Exploring water and ion transport process at silicone/copper interfaces using in-situ electrochemical and Kelvin probe approaches

B. Munirathinam (Corresponding author), J.P.B. van Dam, A. Herrmann, W.D. van Driel, F. De Buyl, S.J.F. Erich, L.G.J. van der Ven, O.C.G. Adan, J.M.C. Mol (Corresponding author)

Onderzoeksoutput: Bijdrage aan tijdschriftTijdschriftartikelAcademicpeer review

Uittreksel

In general, packaging materials which encapsulate light emitting diodes (LEDs) and microelectronic devices offer barrier protection against several environmental hazards such as water and ionic contaminants. However, these encapsulants may provide pathways for water and ionic contaminants to reach the metal/polymer interfaces and provoke local corrosion of electronics, which is a major reliability concern for polymer encapsulated LEDs and microelectronics. As the water and corrosive constituents play a crucial role in their reliability, water uptake kinetics, interfacial ion transport and delamination behaviour of silicone coated copper model system, mimicking a typical microelectronics packaging system, is explored in the present work. Electrochemical impedance spectroscopy (EIS) integrated with attenuated total reflection Fourier transform infrared (ATR-FTIR) spectroscopy studies revealed that water diffusion inside the silicone network is Fickian in nature and the evolution of the observed time constants are related to the diffusion and interfacial reactions. A decrease of impedance magnitude with time was observed in EIS measurements concurrently with water absorption bands shifting towards lower wavenumber in ATR-FTIR measurements, implying the growth of strong hydrogen bonding between water molecules and the silicone network. The estimated diffusion constant of water using the capacitance method was in the order of 7 × 10-12 m2 s−1 and the water absorption volume fraction was in the range of 0% to 0.30%. Scanning Kelvin probe studies elucidated the ion transport process occurring at the silicone/copper interface in a humid atmosphere. The interfacial ion transport process is controlled by the interfacial electrochemical reactions at the cathodic delamination front and the estimated average delamination rate is 0.43 mm h-1/2. This work demonstrates that exploring ion and water transport in the silicone coating and along the silicone/copper interface is of pivotal importance as part of a detailed reliability assessment of the polymer encapsulated LEDs and microelectronics.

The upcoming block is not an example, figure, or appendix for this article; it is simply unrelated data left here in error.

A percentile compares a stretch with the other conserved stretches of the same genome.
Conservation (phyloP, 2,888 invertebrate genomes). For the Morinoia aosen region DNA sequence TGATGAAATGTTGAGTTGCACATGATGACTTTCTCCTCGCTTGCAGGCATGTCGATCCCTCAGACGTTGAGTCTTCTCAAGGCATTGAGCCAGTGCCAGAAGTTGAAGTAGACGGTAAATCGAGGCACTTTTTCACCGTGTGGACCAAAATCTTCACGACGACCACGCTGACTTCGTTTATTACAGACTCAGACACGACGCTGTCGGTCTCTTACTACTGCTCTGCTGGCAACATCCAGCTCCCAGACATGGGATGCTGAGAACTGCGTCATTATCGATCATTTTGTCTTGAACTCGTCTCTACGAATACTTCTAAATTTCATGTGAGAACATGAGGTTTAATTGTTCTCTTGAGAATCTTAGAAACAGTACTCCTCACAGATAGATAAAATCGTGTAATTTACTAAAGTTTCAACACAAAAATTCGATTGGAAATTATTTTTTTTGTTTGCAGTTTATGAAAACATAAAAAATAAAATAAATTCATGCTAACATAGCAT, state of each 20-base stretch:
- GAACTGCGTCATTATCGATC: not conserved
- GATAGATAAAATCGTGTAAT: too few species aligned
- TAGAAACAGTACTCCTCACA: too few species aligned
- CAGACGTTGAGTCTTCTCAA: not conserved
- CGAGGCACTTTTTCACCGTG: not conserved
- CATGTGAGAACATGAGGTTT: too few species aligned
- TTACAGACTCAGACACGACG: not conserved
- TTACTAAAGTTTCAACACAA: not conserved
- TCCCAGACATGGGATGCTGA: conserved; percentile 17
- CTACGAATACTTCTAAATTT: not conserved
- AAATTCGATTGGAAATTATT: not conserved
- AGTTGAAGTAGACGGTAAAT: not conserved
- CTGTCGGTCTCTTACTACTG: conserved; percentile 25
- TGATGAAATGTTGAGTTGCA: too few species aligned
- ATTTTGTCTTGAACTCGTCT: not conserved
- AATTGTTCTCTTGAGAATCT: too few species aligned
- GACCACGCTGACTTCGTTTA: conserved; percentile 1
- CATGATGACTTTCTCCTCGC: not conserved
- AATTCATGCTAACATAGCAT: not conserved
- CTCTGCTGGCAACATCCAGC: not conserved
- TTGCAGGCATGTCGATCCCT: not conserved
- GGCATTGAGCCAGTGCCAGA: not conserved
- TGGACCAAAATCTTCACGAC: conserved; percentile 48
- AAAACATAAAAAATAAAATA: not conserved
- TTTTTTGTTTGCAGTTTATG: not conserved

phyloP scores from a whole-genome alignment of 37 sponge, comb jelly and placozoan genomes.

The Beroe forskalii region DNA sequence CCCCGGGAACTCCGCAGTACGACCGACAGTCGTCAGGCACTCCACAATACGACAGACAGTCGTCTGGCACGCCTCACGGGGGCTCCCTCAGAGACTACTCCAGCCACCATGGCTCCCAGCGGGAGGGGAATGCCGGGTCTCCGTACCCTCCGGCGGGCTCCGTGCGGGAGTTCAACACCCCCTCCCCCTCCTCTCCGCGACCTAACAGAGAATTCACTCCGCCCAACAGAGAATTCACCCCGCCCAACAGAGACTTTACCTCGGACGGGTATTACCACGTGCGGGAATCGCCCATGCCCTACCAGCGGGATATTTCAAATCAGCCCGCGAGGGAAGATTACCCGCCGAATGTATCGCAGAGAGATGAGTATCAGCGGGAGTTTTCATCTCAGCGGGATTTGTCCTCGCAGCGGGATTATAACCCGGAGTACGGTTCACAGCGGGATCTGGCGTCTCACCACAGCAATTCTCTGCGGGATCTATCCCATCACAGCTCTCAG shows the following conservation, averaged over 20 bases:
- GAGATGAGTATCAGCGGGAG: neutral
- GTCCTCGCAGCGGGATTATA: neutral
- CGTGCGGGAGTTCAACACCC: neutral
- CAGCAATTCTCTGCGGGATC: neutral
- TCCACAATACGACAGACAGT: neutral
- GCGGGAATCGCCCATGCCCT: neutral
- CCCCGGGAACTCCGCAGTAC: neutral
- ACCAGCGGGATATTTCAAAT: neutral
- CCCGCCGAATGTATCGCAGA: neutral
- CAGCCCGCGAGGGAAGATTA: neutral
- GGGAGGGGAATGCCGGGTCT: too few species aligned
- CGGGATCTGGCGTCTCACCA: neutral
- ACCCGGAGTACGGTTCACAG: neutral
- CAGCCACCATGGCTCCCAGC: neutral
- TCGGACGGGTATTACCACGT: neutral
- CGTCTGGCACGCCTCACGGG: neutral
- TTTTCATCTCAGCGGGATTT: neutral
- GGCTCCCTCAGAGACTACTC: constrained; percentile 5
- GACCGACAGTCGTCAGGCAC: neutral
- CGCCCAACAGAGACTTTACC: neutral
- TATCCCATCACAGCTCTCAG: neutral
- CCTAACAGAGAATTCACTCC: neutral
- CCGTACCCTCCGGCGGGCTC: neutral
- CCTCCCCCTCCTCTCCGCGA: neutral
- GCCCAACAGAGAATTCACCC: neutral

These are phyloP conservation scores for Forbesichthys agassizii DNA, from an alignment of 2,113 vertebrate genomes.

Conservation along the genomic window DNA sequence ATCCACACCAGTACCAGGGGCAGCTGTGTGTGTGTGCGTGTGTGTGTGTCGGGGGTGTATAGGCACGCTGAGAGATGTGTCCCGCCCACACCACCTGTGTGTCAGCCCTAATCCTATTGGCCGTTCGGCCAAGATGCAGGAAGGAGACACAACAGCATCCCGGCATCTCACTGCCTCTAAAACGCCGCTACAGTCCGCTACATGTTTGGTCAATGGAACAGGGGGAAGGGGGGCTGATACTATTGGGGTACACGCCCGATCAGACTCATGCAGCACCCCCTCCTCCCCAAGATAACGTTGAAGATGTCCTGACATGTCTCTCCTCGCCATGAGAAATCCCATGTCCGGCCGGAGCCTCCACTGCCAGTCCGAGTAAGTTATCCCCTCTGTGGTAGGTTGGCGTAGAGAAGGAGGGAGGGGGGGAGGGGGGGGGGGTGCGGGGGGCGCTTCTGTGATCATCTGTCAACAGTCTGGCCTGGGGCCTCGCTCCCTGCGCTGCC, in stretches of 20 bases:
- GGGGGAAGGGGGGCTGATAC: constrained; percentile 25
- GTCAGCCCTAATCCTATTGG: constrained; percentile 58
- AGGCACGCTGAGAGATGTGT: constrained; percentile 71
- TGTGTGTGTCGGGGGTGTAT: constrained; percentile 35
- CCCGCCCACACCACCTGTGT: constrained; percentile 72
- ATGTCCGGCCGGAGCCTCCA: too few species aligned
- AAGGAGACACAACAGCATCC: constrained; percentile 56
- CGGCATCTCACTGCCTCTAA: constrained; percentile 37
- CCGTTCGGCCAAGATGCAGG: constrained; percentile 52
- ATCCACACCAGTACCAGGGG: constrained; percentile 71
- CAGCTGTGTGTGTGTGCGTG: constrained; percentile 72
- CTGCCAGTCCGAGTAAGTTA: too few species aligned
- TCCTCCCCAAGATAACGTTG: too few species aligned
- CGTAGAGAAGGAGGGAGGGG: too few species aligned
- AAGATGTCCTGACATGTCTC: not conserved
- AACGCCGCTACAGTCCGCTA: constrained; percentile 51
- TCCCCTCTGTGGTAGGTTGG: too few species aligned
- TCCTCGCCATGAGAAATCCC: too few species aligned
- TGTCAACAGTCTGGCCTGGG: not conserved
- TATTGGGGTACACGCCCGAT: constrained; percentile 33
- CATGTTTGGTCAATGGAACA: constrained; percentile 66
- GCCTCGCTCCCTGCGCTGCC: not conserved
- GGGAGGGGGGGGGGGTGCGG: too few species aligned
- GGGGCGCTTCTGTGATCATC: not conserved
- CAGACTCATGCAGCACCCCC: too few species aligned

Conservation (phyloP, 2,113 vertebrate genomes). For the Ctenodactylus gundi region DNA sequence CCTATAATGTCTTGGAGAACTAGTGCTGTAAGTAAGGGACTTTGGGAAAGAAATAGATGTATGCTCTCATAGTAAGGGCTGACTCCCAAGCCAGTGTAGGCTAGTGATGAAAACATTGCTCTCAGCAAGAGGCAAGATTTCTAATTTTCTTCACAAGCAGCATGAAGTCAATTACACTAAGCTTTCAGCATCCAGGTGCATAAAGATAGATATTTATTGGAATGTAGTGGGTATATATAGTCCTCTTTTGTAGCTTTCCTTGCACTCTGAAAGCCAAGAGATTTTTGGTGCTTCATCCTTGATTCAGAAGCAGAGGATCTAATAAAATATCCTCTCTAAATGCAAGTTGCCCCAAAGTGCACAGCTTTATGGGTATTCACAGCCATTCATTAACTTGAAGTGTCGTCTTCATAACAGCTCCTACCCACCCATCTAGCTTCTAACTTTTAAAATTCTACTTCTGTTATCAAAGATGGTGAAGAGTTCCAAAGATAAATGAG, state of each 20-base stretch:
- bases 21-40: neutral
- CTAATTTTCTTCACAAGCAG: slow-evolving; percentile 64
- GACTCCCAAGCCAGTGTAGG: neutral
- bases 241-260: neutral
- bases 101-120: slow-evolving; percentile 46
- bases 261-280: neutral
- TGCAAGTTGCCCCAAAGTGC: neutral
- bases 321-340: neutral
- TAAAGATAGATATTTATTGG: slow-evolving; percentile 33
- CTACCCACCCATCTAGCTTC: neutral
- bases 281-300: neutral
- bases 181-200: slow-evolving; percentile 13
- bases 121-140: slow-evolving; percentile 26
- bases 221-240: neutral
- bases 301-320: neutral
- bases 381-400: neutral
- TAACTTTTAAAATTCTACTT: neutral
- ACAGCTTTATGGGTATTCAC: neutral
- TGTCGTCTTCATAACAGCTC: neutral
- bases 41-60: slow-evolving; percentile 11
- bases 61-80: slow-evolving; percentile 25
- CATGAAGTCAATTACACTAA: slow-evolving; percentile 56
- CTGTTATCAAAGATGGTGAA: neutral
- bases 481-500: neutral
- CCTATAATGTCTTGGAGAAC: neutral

Originele taal-2Engels
TijdschriftJournal of Materials Science and Technology
DOI's
StatusE-publicatie vóór gedrukte publicatie - 19 sep 2019

Vingerafdruk

Silicones
Copper
Ions
Water
Microelectronics
Delamination
Light emitting diodes
Polymers
Water absorption
Electrochemical impedance spectroscopy
Silicone coatings
Impurities
Caustics
Packaging materials
Surface chemistry
Fourier transform infrared spectroscopy
Absorption spectra
Volume fraction
Hazards
Packaging

Citeer dit

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title = "Exploring water and ion transport process at silicone/copper interfaces using in-situ electrochemical and Kelvin probe approaches",
abstract = "In general, packaging materials which encapsulate light emitting diodes (LEDs) and microelectronic devices offer barrier protection against several environmental hazards such as water and ionic contaminants. However, these encapsulants may provide pathways for water and ionic contaminants to reach the metal/polymer interfaces and provoke local corrosion of electronics, which is a major reliability concern for polymer encapsulated LEDs and microelectronics. As the water and corrosive constituents play a crucial role in their reliability, water uptake kinetics, interfacial ion transport and delamination behaviour of silicone coated copper model system, mimicking a typical microelectronics packaging system, is explored in the present work. Electrochemical impedance spectroscopy (EIS) integrated with attenuated total reflection Fourier transform infrared (ATR-FTIR) spectroscopy studies revealed that water diffusion inside the silicone network is Fickian in nature and the evolution of the observed time constants are related to the diffusion and interfacial reactions. A decrease of impedance magnitude with time was observed in EIS measurements concurrently with water absorption bands shifting towards lower wavenumber in ATR-FTIR measurements, implying the growth of strong hydrogen bonding between water molecules and the silicone network. The estimated diffusion constant of water using the capacitance method was in the order of 7 × 10-12 m2 s−1 and the water absorption volume fraction was in the range of 0{\%} to 0.30{\%}. Scanning Kelvin probe studies elucidated the ion transport process occurring at the silicone/copper interface in a humid atmosphere. The interfacial ion transport process is controlled by the interfacial electrochemical reactions at the cathodic delamination front and the estimated average delamination rate is 0.43 mm h-1/2. This work demonstrates that exploring ion and water transport in the silicone coating and along the silicone/copper interface is of pivotal importance as part of a detailed reliability assessment of the polymer encapsulated LEDs and microelectronics.",
keywords = "Delamination, Impedance, Scanning Kelvin probe, Silicone, Water transport",
author = "B. Munirathinam and {van Dam}, J.P.B. and A. Herrmann and {van Driel}, W.D. and {De Buyl}, F. and S.J.F. Erich and {van der Ven}, L.G.J. and O.C.G. Adan and J.M.C. Mol",